Tuesday, May 24, 2011
Most voters know they want to cut government spending in a serious way, but despite the ongoing national budget-cutting debate, they don’t seem to recognize what that’s going to take.
The majority of U.S. federal spending is allotted to national defense, Social Security and Medicare. The latest Rasmussen Reports national telephone survey shows that just 47% of Likely U.S. Voters correctly recognize that it is necessary to make major changes in those areas to make truly significant long-term cuts in government spending. Thirty-six percent (36%) don’t believe big changes in these three areas are needed, while another 17% aren’t sure. (To see survey question wording, click here.)
This marks virtually no change from early April but shows increased voter awareness from February of last year.
The most high-profile plan for changing Medicare that’s currently on the table is the one proposed by Republican Congressman Paul Ryan of Wisconsin. That plan, which includes allowing individuals to purchase private health insurance as an alternative and raising the eligibility age from 65 to 67, has been denounced by most Democrats and even has drawn the criticism of Republican presidential hopeful Newt Gingrich.
But despite the attention politicians and pundits are giving Ryan’s plan, public views of it are virtually unchanged from late last month. Twenty-six percent (26%) of voters continue to favor Ryan’s budget proposal, while 34% are opposed to it. The plurality (40%) is not sure what they think of the plan.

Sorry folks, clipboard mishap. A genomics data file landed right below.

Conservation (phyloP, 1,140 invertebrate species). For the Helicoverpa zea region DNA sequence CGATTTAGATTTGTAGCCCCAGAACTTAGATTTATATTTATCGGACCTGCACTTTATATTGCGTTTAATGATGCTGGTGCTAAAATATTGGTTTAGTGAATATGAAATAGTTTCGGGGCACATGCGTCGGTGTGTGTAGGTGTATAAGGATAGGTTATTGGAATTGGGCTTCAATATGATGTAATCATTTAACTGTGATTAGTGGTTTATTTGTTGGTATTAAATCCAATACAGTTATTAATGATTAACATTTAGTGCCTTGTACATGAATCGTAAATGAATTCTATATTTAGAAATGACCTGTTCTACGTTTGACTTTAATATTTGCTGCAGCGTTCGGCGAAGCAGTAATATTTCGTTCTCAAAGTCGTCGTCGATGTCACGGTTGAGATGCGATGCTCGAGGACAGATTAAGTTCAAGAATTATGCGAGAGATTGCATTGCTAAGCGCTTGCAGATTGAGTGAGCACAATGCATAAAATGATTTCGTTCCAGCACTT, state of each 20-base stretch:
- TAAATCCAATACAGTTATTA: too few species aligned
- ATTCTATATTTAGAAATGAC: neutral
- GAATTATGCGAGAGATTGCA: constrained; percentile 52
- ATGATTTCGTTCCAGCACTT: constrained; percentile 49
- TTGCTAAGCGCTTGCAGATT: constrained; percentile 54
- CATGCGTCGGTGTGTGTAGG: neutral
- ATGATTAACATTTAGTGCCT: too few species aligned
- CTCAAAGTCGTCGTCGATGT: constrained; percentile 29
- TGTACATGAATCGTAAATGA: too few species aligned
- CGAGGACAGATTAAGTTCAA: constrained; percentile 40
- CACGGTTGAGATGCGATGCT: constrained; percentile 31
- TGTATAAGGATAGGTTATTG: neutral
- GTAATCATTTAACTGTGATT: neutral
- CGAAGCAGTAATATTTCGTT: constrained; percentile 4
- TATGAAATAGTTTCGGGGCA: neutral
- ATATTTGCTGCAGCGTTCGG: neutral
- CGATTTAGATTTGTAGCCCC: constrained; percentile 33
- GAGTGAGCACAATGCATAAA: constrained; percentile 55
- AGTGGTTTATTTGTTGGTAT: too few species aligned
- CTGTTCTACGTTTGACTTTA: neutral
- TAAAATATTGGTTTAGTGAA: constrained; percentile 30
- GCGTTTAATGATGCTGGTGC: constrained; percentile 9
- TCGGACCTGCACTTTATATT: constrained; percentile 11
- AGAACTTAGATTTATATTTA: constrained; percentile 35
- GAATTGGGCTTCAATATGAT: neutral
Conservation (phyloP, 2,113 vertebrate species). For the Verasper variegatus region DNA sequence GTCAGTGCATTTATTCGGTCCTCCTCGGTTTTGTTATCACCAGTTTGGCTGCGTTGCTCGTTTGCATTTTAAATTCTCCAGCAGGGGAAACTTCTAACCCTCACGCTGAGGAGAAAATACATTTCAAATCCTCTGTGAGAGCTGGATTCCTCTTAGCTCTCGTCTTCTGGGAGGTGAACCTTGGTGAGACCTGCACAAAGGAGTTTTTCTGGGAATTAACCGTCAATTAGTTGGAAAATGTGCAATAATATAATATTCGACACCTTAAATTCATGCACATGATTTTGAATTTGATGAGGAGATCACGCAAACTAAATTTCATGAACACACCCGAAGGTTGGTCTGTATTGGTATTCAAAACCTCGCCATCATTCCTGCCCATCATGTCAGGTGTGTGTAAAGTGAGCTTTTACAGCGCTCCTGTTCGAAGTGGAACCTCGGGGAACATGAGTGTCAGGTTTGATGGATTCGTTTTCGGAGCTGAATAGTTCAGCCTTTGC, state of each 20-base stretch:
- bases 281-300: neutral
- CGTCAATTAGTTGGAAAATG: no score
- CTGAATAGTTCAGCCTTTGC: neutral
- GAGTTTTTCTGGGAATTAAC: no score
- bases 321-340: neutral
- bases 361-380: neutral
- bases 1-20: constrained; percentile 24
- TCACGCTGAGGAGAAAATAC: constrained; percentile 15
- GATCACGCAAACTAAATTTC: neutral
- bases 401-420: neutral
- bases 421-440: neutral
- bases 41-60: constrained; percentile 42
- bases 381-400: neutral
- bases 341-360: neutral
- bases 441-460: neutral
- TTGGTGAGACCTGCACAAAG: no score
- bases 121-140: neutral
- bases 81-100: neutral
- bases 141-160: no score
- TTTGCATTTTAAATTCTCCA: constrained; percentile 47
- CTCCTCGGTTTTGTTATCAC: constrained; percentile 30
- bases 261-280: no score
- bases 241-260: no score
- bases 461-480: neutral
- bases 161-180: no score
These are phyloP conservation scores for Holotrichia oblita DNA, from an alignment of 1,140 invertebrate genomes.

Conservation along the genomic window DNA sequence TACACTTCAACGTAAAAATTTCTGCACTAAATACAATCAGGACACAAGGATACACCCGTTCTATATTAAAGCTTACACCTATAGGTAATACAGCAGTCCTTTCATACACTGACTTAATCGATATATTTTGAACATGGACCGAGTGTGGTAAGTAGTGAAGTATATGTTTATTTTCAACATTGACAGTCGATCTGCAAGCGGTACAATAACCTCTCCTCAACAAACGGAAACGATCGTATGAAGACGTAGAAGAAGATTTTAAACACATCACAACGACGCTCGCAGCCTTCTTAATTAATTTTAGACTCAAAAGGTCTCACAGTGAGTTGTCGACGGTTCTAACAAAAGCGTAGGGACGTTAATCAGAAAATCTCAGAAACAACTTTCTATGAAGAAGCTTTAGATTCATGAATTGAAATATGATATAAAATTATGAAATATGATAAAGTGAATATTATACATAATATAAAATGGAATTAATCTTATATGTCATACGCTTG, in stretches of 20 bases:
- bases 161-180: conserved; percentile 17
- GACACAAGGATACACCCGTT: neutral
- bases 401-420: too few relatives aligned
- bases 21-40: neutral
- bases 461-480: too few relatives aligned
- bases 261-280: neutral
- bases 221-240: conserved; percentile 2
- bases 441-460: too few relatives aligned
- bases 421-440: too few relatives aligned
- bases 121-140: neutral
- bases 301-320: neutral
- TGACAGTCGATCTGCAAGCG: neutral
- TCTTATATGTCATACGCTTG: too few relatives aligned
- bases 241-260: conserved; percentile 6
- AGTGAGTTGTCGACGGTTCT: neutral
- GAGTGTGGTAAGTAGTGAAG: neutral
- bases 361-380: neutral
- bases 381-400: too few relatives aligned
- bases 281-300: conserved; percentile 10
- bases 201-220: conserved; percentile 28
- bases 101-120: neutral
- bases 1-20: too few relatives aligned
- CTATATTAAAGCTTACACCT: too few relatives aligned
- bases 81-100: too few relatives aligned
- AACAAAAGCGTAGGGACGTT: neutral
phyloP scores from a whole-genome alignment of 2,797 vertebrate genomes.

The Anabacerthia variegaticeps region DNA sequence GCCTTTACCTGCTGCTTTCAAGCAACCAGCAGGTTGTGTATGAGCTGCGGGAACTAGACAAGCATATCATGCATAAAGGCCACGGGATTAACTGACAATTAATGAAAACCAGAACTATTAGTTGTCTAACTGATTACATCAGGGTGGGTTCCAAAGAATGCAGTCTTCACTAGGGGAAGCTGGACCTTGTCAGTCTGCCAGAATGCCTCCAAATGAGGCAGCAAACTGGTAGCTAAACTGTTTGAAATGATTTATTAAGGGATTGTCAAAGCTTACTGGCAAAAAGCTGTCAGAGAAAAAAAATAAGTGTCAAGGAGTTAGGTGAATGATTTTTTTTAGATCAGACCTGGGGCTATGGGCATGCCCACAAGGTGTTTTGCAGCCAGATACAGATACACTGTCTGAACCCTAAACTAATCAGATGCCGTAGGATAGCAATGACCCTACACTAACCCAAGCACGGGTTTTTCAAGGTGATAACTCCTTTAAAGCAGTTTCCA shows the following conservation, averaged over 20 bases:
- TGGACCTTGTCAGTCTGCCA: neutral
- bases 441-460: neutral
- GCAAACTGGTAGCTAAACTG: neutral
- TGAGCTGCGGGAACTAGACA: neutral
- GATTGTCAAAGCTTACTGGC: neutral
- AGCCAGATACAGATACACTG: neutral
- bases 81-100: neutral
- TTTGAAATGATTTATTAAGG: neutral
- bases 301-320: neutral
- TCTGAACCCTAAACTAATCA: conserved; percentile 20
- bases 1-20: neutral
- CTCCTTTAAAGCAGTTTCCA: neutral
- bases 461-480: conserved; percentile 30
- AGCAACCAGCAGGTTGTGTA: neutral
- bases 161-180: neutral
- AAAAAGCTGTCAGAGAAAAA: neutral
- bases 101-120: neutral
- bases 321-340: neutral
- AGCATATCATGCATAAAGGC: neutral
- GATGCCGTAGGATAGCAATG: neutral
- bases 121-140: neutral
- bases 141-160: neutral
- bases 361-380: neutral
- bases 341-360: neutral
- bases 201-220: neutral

The survey of 1,000 Likely Voters was conducted on May 21-22, 2011 by Rasmussen Reports. The margin of sampling error is +/- 3 percentage points with a 95% level of confidence. Field work for all Rasmussen Reports surveys is conducted by Pulse Opinion Research, LLC. See methodology.Rasmussen subscribers can log in to read the rest of this article.
ORBecome a member and get full access to all articles and polls starting at $3.95/month.
Rasmussen Reports is a media company specializing in the collection, publication and distribution of public opinion information.
We conduct public opinion polls on a variety of topics to inform our audience on events in the news and other topics of interest. To ensure editorial control and independence, we pay for the polls ourselves and generate revenue through the sale of subscriptions, sponsorships, and advertising. Nightly polling on politics, business and lifestyle topics provides the content to update the Rasmussen Reports web site many times each day. If it's in the news, it's in our polls. Additionally, the data drives a daily update newsletter and various media outlets across the country.
Some information, including the Rasmussen Reports daily Presidential Tracking Poll and commentaries are available for free to the general public. Subscriptions are available for $3.95 a month or 34.95 a year that provide subscribers with exclusive access to more than 20 stories per week on upcoming elections, consumer confidence, and issues that affect us all. For those who are really into the numbers, Platinum Members can review demographic crosstabs and a full history of our data.
To learn more about our methodology, click here.